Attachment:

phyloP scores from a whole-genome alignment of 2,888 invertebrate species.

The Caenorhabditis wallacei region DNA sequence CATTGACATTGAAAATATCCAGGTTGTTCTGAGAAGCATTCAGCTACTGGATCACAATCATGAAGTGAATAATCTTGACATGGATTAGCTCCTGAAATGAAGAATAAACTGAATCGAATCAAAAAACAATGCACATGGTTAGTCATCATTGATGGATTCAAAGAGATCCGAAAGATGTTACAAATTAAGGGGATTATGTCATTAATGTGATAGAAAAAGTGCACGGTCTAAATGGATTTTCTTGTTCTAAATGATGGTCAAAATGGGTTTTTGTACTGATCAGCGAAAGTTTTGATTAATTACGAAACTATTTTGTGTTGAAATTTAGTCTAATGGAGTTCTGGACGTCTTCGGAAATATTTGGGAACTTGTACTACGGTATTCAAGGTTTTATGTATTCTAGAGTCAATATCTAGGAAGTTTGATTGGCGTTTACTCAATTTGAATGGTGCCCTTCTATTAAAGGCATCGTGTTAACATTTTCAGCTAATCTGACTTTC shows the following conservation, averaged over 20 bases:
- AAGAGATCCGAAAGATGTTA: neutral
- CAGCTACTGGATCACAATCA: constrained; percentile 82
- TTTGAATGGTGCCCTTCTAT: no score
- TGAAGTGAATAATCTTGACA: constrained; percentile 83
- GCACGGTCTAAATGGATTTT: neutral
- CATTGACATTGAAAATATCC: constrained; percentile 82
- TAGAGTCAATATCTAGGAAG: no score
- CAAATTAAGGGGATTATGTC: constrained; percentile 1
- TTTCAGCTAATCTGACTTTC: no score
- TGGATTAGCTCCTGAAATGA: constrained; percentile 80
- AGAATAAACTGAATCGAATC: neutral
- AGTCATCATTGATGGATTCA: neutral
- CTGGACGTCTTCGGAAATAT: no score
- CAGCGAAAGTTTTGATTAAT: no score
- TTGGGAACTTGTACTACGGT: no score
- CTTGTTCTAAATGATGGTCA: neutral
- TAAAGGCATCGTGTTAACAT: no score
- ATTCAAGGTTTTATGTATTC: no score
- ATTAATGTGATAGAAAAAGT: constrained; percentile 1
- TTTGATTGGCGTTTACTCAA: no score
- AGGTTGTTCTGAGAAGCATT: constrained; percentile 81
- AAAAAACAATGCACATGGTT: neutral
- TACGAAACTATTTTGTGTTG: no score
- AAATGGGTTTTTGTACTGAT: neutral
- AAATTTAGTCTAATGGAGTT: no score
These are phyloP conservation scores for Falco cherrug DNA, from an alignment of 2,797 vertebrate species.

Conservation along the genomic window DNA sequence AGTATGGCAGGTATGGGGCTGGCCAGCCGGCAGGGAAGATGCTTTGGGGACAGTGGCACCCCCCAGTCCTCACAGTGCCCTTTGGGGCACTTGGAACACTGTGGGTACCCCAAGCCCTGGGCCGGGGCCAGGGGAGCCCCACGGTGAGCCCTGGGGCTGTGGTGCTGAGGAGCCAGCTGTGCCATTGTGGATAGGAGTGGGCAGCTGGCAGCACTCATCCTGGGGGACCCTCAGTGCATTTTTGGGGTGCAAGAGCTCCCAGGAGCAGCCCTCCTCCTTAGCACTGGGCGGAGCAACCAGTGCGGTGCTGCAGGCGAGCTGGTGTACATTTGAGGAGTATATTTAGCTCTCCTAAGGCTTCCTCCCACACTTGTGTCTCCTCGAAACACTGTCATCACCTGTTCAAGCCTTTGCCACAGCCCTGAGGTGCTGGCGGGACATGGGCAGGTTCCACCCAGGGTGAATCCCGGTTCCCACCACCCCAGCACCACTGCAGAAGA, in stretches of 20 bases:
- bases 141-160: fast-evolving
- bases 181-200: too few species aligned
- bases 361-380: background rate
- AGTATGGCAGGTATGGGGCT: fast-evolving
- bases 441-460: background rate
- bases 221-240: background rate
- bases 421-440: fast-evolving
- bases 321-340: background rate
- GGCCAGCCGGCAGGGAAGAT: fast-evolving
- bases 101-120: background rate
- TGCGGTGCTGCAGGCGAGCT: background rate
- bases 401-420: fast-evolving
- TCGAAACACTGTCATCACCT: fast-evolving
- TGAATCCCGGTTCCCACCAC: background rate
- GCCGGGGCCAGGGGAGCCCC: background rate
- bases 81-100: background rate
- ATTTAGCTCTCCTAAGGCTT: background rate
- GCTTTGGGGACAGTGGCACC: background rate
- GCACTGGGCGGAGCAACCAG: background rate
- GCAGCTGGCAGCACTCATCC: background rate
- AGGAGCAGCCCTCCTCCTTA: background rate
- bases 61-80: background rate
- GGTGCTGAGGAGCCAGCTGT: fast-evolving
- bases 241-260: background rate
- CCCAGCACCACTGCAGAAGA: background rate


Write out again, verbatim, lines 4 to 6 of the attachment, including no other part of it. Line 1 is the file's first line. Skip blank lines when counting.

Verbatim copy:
- CAGCTACTGGATCACAATCA: constrained; percentile 82
- TTTGAATGGTGCCCTTCTAT: no score
- TGAAGTGAATAATCTTGACA: constrained; percentile 83